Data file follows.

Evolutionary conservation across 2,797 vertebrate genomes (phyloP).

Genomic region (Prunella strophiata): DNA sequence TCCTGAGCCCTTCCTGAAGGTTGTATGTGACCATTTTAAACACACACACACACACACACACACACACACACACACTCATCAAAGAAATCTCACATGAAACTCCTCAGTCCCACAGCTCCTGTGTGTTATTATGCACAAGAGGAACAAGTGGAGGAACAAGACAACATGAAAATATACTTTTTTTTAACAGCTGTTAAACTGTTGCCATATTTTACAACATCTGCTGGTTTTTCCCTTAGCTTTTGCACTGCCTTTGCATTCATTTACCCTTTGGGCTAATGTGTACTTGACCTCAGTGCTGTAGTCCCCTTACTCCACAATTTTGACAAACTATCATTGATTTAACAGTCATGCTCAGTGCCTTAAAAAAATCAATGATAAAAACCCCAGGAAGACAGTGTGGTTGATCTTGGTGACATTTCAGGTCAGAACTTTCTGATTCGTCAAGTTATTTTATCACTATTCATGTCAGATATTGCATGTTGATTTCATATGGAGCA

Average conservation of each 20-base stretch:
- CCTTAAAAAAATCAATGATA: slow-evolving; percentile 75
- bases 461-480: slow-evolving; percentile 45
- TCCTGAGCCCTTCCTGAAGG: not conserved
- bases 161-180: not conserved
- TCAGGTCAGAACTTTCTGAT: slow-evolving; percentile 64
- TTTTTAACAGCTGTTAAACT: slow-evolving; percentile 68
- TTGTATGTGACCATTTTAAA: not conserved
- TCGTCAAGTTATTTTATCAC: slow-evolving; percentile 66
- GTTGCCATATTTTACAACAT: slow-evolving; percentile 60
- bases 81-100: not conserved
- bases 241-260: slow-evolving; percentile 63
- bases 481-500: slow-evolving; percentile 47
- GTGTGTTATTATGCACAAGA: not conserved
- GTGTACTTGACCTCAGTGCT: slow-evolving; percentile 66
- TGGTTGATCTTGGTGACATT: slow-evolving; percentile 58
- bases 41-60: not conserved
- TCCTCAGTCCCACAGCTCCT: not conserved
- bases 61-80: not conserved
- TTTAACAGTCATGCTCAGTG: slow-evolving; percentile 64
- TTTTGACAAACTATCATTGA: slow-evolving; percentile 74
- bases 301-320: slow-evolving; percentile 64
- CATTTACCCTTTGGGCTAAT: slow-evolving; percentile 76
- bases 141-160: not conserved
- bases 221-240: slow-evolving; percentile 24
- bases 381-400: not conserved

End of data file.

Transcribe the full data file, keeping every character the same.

Evolutionary conservation across 2,797 vertebrate genomes (phyloP).

Genomic region (Prunella strophiata): DNA sequence TCCTGAGCCCTTCCTGAAGGTTGTATGTGACCATTTTAAACACACACACACACACACACACACACACACACACACTCATCAAAGAAATCTCACATGAAACTCCTCAGTCCCACAGCTCCTGTGTGTTATTATGCACAAGAGGAACAAGTGGAGGAACAAGACAACATGAAAATATACTTTTTTTTAACAGCTGTTAAACTGTTGCCATATTTTACAACATCTGCTGGTTTTTCCCTTAGCTTTTGCACTGCCTTTGCATTCATTTACCCTTTGGGCTAATGTGTACTTGACCTCAGTGCTGTAGTCCCCTTACTCCACAATTTTGACAAACTATCATTGATTTAACAGTCATGCTCAGTGCCTTAAAAAAATCAATGATAAAAACCCCAGGAAGACAGTGTGGTTGATCTTGGTGACATTTCAGGTCAGAACTTTCTGATTCGTCAAGTTATTTTATCACTATTCATGTCAGATATTGCATGTTGATTTCATATGGAGCA

Average conservation of each 20-base stretch:
- CCTTAAAAAAATCAATGATA: slow-evolving; percentile 75
- bases 461-480: slow-evolving; percentile 45
- TCCTGAGCCCTTCCTGAAGG: not conserved
- bases 161-180: not conserved
- TCAGGTCAGAACTTTCTGAT: slow-evolving; percentile 64
- TTTTTAACAGCTGTTAAACT: slow-evolving; percentile 68
- TTGTATGTGACCATTTTAAA: not conserved
- TCGTCAAGTTATTTTATCAC: slow-evolving; percentile 66
- GTTGCCATATTTTACAACAT: slow-evolving; percentile 60
- bases 81-100: not conserved
- bases 241-260: slow-evolving; percentile 63
- bases 481-500: slow-evolving; percentile 47
- GTGTGTTATTATGCACAAGA: not conserved
- GTGTACTTGACCTCAGTGCT: slow-evolving; percentile 66
- TGGTTGATCTTGGTGACATT: slow-evolving; percentile 58
- bases 41-60: not conserved
- TCCTCAGTCCCACAGCTCCT: not conserved
- bases 61-80: not conserved
- TTTAACAGTCATGCTCAGTG: slow-evolving; percentile 64
- TTTTGACAAACTATCATTGA: slow-evolving; percentile 74
- bases 301-320: slow-evolving; percentile 64
- CATTTACCCTTTGGGCTAAT: slow-evolving; percentile 76
- bases 141-160: not conserved
- bases 221-240: slow-evolving; percentile 24
- bases 381-400: not conserved